Saturday, March 12, 2011


The barn is complete. In 32 days flat. Amazing.

That's exciting news on its own, of course, but it also heralds the arrival of our furry family. The barn will be their nightly quarters, their days filled with our daily work on the land.

I think they're both a bit shocked by their new digs, but they're dealing with it.

Mayim, whose name means "water" in Hebrew, quickly found her namesake. For her new abode in West Texas, that's pretty impressive.

Aslan's not quite sure what to think of my driving a tractor.

For two dogs who've only known fenced backyards and leash laws, this is definitely a new normal. 

Friday, March 11, 2011


The poles are harbingers of the current that is to come.

We are just a few short days away from having electricity on the property. Insert hallelujah chorus here.

Now all we need is an outhouse and we'll feel almost civilized.

Thursday, March 10, 2011


I've been reading The Dirty Life, a memoir of another couple's farming adventures. Hands down, it's wonderful and highly recommended, but one line in particular arrested me today.

"It's never the way you think it'll be [this farming life], . . . Not as perfect as you hope or as scary as you fear."

As we sprint from urgent priority to really super critical to potentially threatening and then back again, this brings me great comfort. It's neither as perfect as I'd hoped--that trailer still needs painting--nor as scary as I'd feared. At the end of another fifteen hour day, with no prospect of a break on the horizon, with all the unknowns, undone's and uncertainties still before us, I'd choose this path again in a heartbeat.

Wednesday, March 9, 2011


Where do you begin looking for the serial number on a piece of equipment that is a quarter of a mile long?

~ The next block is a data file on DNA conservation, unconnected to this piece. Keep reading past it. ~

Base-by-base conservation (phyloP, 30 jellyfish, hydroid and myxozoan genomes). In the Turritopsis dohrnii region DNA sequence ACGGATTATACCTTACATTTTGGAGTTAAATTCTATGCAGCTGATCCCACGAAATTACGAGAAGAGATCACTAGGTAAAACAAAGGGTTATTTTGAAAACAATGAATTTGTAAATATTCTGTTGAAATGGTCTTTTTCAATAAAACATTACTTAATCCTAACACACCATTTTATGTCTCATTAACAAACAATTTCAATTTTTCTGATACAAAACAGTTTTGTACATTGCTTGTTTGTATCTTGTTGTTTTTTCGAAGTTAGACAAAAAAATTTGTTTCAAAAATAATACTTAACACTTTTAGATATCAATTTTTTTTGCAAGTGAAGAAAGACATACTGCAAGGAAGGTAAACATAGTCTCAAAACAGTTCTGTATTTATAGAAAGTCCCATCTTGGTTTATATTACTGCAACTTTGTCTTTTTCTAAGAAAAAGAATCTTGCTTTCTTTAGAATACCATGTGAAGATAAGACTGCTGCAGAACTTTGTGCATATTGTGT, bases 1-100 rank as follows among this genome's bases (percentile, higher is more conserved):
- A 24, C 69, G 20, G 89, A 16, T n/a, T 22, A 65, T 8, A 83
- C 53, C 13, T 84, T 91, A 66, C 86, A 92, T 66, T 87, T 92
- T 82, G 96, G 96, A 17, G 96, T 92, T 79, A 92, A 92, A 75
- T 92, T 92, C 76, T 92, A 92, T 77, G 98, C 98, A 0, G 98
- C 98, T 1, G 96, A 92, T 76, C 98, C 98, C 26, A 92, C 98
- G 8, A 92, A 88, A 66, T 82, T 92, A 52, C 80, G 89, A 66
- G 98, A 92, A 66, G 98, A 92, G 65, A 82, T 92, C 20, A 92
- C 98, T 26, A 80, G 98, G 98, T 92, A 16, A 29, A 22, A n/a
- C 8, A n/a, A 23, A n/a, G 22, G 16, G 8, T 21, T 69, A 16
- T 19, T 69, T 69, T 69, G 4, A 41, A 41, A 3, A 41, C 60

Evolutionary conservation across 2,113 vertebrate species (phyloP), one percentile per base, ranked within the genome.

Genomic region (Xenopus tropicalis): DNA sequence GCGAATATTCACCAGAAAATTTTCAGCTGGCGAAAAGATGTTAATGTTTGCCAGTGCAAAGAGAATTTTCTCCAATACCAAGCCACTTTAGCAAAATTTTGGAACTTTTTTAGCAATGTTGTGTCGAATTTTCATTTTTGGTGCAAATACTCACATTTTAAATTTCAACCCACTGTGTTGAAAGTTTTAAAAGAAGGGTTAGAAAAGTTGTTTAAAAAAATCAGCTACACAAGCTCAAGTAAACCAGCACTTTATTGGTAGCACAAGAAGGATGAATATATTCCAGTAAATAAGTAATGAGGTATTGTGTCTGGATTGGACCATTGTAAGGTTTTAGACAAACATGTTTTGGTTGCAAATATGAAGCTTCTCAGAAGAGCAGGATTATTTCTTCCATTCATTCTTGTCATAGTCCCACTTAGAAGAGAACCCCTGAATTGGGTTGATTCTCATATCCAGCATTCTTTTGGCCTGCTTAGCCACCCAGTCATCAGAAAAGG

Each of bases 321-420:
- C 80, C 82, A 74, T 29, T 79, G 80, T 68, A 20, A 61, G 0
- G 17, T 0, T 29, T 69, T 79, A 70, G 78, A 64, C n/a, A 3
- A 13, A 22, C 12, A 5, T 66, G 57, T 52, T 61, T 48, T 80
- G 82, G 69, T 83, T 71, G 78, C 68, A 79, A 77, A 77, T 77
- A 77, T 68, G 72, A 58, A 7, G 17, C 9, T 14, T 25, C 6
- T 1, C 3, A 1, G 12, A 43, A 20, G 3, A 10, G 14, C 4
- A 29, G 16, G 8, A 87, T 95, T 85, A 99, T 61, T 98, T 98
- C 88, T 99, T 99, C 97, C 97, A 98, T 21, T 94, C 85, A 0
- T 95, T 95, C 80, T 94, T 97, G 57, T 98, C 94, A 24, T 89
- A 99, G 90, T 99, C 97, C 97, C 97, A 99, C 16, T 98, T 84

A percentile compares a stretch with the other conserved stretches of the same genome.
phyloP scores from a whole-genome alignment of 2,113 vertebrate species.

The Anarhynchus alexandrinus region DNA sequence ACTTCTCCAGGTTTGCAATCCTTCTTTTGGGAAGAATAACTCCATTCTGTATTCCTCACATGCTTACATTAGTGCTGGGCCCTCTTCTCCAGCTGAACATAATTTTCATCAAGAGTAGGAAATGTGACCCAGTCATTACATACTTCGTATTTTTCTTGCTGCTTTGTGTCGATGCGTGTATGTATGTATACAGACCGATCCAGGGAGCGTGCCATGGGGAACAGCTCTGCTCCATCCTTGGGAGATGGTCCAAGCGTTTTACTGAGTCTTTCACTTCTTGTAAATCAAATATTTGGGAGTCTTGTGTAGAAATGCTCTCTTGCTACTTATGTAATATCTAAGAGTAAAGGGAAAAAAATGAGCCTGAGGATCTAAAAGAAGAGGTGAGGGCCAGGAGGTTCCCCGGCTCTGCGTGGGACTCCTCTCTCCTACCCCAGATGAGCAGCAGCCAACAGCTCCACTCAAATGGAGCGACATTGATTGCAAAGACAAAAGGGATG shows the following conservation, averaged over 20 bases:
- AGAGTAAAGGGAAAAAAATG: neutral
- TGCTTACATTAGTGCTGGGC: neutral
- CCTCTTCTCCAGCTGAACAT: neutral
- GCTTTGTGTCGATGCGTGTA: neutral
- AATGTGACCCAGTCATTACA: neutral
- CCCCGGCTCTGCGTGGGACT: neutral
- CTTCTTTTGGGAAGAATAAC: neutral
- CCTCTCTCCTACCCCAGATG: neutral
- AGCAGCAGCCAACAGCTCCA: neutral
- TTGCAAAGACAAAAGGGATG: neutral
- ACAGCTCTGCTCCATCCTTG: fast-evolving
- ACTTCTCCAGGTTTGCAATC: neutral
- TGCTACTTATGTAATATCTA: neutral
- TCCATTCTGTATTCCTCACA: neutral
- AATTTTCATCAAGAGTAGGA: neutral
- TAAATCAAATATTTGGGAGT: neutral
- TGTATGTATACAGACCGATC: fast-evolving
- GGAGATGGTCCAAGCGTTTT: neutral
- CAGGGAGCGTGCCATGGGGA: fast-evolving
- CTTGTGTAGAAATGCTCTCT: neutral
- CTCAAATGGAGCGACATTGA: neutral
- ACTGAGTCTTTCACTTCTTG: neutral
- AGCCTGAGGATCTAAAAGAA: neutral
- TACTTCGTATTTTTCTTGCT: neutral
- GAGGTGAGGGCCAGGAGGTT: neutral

Answer: No clue.

But one thing I am sure of--this pivot repair is not OSHA approved.

Tuesday, March 8, 2011

Loving technology

As adults, my sister and I lived in the same town for ten years. I was there when both her kiddos were born. She was there the first time I ever cooked dinner for a boy--and burned it. (Ever the big sister, she came over on zero notice, cooked up a completely new meal out of thin air, and then disappeared before his arrival.) We even trained for a marathon together. Those were ten very fun years. 

Being so far apart now is a bummer. There is just no way around that. And today I was reminded how thankful I am for technology and such things as ichat. Even the stuffed animals were grateful for a reunion.

Beautiful butterfly!

And new hand-waving skills! I'm so proud.

Love you cuties! More than words can say. And as soon as your mama allows, we'll go race the tractors.

Monday, March 7, 2011

A baby grand canyon

Last year it rained 13" in 24 hours. For an area of the country that receives a total annual rainfall of approximately 17", that's a lot. Ahem.

The result? About a quarter of a mile of the field washed away.

So that's a problem because it uncovered irrigation pipeline, and made it dang difficult to get a tractor through there. Enter the dump truck and four days of moving dirt. A whole lot of dirt.

A whole, whole, whole lot of dirt.

In the end, that quarter mile was all filled in real perty like. Kudos to Nicholas for orchestrating a successful dirt-saving operation.